The next verse speaks of giving ourselves wholly to our people, so that everyone may see our progress. This makes me think of the isolation state we place ourselves in when we know we’re not where we are supposed to be in life. So we hide and pretend that everything is okay and when friends call and come knocking, it’s easier to pretend we’re not home or we are too busy than to confront the current reality of our hearts. But if we were to simply stay in community and be willing to share even our burdens and flaws – putting it all into the light – how much more powerful would God’s grace become in our lives?

So this Wednesday, friends, I encourage you – Do Not Neglect Your Gift.

Give God, your spouse, and the Church all that you have, so that they may see your progress and so that you all may be saved.

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Late Night Thoughts: Advance

I heard it said once that writers “have to write.” It’s a burden within their souls. As if something tugs and pulls and exhausts until something gives way and one is jolted into action. I feel like that tonight.

Allie went to bed a couple hours ago and I finished watching Brooklyn Nine-Nine – what a fun, goofy, comical show about detectives. Andy Sandberg found his golden role. I’m a major fan as it’s quickly climbed into the ranks of some of my favorites like The Office and Parks & Rec.

When Allie went to bed, she said, “Don’t stay up until 2am this time and then hate yourself because you spend the day off in bed until 10am and then half the day is over.” And while she’s right – I will hate myself tomorrow for being awake this late. Here I am. Awake and writing, and relishing in the moments to myself with Harvey asleep and unable to interrupt my train of thought with his demands for attention.

Why is it so difficult to kill off the old flesh and give way to the new, disciplined one? Why can I not always be the perfect husband, able and willing to go to bed early for the sake of being upstairs with her rather than down here by myself? Why must we toil at work in vein somedays? Why must we constantly pray for direction while continuing to feel directionless?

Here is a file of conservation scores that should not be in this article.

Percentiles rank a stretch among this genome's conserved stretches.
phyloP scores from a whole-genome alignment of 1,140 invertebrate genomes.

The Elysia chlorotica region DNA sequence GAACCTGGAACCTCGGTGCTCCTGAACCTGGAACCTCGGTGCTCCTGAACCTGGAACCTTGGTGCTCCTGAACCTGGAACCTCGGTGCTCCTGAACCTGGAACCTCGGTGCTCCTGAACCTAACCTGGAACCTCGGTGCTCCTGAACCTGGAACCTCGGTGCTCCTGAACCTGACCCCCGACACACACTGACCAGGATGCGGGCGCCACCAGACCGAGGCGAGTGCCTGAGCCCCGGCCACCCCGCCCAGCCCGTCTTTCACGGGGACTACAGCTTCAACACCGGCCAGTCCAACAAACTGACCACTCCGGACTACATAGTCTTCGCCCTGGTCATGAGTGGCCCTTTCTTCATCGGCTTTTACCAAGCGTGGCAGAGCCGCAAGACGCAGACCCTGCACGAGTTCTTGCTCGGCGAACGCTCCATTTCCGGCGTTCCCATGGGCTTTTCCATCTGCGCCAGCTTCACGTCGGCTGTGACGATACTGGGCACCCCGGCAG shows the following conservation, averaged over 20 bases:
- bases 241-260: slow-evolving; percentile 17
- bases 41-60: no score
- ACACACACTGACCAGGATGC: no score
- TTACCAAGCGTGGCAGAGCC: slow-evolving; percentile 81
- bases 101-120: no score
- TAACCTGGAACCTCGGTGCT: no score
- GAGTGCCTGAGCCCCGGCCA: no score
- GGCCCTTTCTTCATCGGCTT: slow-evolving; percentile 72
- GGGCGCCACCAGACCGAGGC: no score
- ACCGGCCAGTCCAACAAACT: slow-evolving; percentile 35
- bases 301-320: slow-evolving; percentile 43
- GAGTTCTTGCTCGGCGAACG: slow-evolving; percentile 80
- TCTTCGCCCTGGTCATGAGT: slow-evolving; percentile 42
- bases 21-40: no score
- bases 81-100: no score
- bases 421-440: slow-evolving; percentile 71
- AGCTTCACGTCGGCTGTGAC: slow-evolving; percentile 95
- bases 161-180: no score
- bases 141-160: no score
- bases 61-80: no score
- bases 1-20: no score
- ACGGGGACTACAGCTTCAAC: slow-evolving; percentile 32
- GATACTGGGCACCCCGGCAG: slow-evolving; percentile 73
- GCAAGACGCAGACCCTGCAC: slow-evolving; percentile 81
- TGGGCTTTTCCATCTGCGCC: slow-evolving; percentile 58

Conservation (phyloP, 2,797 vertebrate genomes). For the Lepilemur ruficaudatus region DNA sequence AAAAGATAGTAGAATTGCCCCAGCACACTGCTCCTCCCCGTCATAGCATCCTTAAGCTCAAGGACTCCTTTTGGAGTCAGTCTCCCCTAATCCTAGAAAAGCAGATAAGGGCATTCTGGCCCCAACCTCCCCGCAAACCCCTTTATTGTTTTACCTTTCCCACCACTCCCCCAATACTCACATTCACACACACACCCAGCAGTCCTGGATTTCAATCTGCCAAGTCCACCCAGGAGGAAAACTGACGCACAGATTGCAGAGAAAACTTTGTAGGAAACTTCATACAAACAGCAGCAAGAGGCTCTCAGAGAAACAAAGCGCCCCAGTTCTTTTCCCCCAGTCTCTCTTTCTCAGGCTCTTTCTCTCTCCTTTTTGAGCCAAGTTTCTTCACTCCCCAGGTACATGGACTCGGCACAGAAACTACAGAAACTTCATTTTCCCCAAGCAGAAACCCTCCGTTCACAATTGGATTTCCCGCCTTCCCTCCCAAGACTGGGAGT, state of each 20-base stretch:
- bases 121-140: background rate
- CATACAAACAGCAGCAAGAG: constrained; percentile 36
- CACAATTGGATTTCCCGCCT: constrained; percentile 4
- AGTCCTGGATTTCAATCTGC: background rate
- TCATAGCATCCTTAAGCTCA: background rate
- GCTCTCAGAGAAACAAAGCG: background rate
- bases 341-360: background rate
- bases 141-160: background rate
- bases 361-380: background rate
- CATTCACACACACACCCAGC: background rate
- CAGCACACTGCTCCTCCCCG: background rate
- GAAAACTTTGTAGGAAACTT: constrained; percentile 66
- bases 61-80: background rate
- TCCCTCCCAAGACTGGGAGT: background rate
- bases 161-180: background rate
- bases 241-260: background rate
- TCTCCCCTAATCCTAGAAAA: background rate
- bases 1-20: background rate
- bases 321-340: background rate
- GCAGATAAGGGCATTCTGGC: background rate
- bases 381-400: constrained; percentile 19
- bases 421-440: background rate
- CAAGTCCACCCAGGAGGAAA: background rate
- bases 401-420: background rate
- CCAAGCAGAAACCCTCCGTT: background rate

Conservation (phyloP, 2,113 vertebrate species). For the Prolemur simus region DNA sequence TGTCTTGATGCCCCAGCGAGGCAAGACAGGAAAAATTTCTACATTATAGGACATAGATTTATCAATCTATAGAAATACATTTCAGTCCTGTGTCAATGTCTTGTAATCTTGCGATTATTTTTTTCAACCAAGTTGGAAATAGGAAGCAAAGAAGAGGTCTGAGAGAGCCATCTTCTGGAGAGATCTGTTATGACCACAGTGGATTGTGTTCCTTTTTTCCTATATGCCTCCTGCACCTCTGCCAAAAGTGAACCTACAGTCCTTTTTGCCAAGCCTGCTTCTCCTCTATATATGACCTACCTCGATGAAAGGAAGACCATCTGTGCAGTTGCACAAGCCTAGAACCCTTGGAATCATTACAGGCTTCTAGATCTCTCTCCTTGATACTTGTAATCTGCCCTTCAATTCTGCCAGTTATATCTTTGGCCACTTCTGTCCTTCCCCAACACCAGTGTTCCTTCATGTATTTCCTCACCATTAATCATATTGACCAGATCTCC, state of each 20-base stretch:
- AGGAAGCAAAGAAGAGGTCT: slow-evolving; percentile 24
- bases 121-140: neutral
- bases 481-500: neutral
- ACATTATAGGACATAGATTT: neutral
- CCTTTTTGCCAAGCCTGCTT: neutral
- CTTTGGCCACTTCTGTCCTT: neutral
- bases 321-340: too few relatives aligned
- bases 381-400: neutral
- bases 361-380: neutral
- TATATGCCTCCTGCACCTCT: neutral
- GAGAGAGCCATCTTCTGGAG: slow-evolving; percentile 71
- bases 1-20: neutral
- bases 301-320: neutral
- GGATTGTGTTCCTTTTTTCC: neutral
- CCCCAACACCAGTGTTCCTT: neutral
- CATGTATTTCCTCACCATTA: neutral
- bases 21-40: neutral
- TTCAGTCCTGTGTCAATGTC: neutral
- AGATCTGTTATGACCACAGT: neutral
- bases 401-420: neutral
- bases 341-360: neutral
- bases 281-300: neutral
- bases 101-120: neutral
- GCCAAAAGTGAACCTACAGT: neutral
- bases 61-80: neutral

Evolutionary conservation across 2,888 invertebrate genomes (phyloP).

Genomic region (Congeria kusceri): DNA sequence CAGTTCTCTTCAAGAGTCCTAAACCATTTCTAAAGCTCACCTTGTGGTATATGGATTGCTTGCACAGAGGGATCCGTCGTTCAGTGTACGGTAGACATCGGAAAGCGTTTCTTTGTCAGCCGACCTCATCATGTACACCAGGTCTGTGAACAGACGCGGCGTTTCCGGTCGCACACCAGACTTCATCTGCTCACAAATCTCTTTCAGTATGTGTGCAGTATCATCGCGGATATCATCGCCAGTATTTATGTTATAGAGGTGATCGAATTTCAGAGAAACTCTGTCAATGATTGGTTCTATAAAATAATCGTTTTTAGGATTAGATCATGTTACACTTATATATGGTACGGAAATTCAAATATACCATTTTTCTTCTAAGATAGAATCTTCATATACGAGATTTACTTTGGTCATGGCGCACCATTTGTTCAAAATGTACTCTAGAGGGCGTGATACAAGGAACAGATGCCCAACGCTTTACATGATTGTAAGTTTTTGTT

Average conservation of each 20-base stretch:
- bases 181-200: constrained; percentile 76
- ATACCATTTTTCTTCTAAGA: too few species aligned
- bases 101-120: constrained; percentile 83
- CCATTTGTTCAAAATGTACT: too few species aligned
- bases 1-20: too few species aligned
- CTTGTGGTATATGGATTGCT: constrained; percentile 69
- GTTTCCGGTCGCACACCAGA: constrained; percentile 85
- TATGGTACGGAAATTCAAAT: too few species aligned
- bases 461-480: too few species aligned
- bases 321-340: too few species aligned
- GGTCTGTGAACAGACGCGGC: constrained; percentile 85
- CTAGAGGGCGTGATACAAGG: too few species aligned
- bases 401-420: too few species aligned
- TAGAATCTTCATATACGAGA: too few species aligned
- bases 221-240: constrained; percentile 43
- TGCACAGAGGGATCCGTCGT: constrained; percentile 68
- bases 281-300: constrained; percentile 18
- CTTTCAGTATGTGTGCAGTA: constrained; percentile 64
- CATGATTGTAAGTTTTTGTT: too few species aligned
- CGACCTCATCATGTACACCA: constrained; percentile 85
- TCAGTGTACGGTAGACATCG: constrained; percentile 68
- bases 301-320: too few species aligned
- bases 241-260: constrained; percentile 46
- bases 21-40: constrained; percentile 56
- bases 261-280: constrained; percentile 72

More importantly, why did no one ever tell me that marriage would be the most complexly beautiful thing I’ve ever experienced? While simultaneously requiring the most heart. I always thought myself to be a hearty, swoon-worthy gentleman but there are days where I can’t believe Allie loves me. I’m hot and sweaty from work, exhausted from pulling a 10 or 12 hour shift, my charm and humor spent on customers during the day, and all that’s left of my candor is the leftover scraps of my personality.

And there she is, stoked to see me, ready to cook dinner.

I didn’t know it’d be the simple things. Like her cooking dinner or the fact that when we both cry and break down after a day of holding in our emotions, all the burdens suddenly give way to fresh love and remembrance that we’re only human and are by golly going to need the grace of God and Jesus along the way. While the promise of a “sexy” life after marriage flaunted its way through my youth and had me obsessed with the idea of one day being in union with a woman – it’s the friendship that’s brought the most benefits.

Her ability to laugh at my jokes and to make the jokester laugh even when he’s seemingly all out of jokes. The way she’s not afraid to dig herself into the trenches with me, only to help pull me out. Flirtatiously reminding me that negative self-talk is no way to talk to myself at all – because I’m handsome and strong and capable. One thing is certain – I’m smart, because I married her.